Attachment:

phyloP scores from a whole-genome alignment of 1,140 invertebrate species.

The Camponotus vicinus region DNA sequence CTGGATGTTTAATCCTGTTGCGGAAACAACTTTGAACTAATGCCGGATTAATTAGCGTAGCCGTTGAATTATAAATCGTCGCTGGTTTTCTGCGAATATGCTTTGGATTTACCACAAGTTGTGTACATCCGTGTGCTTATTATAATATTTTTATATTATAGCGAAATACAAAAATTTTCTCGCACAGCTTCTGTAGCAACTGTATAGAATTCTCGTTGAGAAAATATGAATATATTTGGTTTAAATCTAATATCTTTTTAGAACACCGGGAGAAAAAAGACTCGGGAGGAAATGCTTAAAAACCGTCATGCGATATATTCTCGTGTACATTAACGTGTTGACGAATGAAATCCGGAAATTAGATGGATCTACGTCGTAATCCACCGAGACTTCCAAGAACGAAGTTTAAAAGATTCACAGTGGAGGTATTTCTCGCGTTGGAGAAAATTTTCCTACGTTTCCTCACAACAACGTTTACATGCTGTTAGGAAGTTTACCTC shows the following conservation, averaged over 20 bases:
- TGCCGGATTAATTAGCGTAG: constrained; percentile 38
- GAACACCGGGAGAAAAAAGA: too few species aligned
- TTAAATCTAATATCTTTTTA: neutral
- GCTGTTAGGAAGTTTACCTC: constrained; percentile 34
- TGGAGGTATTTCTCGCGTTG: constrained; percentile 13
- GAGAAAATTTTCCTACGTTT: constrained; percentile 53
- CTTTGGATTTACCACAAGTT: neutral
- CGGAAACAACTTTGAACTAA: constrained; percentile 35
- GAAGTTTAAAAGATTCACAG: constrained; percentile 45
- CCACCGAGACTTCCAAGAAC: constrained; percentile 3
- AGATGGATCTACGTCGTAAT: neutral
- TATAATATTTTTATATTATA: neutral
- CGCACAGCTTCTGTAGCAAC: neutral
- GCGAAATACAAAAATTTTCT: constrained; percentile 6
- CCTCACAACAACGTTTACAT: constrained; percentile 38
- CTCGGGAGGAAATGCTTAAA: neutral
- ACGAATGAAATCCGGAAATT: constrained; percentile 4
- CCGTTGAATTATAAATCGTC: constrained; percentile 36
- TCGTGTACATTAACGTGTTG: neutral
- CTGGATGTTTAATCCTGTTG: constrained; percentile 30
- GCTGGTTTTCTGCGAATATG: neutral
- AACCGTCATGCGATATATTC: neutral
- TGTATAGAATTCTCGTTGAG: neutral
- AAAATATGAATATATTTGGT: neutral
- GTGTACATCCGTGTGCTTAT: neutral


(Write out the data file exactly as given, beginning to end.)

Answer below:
phyloP scores from a whole-genome alignment of 1,140 invertebrate species.

The Camponotus vicinus region DNA sequence CTGGATGTTTAATCCTGTTGCGGAAACAACTTTGAACTAATGCCGGATTAATTAGCGTAGCCGTTGAATTATAAATCGTCGCTGGTTTTCTGCGAATATGCTTTGGATTTACCACAAGTTGTGTACATCCGTGTGCTTATTATAATATTTTTATATTATAGCGAAATACAAAAATTTTCTCGCACAGCTTCTGTAGCAACTGTATAGAATTCTCGTTGAGAAAATATGAATATATTTGGTTTAAATCTAATATCTTTTTAGAACACCGGGAGAAAAAAGACTCGGGAGGAAATGCTTAAAAACCGTCATGCGATATATTCTCGTGTACATTAACGTGTTGACGAATGAAATCCGGAAATTAGATGGATCTACGTCGTAATCCACCGAGACTTCCAAGAACGAAGTTTAAAAGATTCACAGTGGAGGTATTTCTCGCGTTGGAGAAAATTTTCCTACGTTTCCTCACAACAACGTTTACATGCTGTTAGGAAGTTTACCTC shows the following conservation, averaged over 20 bases:
- TGCCGGATTAATTAGCGTAG: constrained; percentile 38
- GAACACCGGGAGAAAAAAGA: too few species aligned
- TTAAATCTAATATCTTTTTA: neutral
- GCTGTTAGGAAGTTTACCTC: constrained; percentile 34
- TGGAGGTATTTCTCGCGTTG: constrained; percentile 13
- GAGAAAATTTTCCTACGTTT: constrained; percentile 53
- CTTTGGATTTACCACAAGTT: neutral
- CGGAAACAACTTTGAACTAA: constrained; percentile 35
- GAAGTTTAAAAGATTCACAG: constrained; percentile 45
- CCACCGAGACTTCCAAGAAC: constrained; percentile 3
- AGATGGATCTACGTCGTAAT: neutral
- TATAATATTTTTATATTATA: neutral
- CGCACAGCTTCTGTAGCAAC: neutral
- GCGAAATACAAAAATTTTCT: constrained; percentile 6
- CCTCACAACAACGTTTACAT: constrained; percentile 38
- CTCGGGAGGAAATGCTTAAA: neutral
- ACGAATGAAATCCGGAAATT: constrained; percentile 4
- CCGTTGAATTATAAATCGTC: constrained; percentile 36
- TCGTGTACATTAACGTGTTG: neutral
- CTGGATGTTTAATCCTGTTG: constrained; percentile 30
- GCTGGTTTTCTGCGAATATG: neutral
- AACCGTCATGCGATATATTC: neutral
- TGTATAGAATTCTCGTTGAG: neutral
- AAAATATGAATATATTTGGT: neutral
- GTGTACATCCGTGTGCTTAT: neutral